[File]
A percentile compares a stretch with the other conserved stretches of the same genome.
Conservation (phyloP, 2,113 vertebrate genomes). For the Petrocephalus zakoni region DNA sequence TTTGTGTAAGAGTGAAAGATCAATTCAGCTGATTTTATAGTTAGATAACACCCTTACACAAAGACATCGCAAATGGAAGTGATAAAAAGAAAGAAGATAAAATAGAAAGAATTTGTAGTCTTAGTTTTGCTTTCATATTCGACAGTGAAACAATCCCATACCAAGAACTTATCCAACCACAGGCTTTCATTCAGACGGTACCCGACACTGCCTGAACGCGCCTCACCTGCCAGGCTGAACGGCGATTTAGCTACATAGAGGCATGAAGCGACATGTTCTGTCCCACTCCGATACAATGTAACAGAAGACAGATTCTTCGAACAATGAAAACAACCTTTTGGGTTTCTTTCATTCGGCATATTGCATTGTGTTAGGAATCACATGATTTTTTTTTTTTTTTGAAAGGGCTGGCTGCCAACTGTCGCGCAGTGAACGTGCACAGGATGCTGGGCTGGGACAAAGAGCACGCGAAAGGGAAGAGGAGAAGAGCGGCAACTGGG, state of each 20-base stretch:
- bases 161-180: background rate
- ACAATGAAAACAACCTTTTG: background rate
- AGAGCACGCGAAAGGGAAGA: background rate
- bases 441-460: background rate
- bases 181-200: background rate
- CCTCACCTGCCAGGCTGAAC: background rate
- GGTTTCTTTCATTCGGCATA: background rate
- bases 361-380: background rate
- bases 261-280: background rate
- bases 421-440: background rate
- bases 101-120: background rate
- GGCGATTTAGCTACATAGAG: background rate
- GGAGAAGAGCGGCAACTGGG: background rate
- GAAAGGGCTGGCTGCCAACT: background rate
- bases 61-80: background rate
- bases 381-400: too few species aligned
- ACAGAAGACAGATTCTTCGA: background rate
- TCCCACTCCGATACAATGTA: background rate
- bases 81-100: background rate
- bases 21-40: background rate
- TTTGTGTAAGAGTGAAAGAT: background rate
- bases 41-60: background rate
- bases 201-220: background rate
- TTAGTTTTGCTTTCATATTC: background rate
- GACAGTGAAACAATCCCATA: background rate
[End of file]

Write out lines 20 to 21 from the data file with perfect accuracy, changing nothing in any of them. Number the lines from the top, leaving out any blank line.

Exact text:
- TCCCACTCCGATACAATGTA: background rate
- bases 81-100: background rate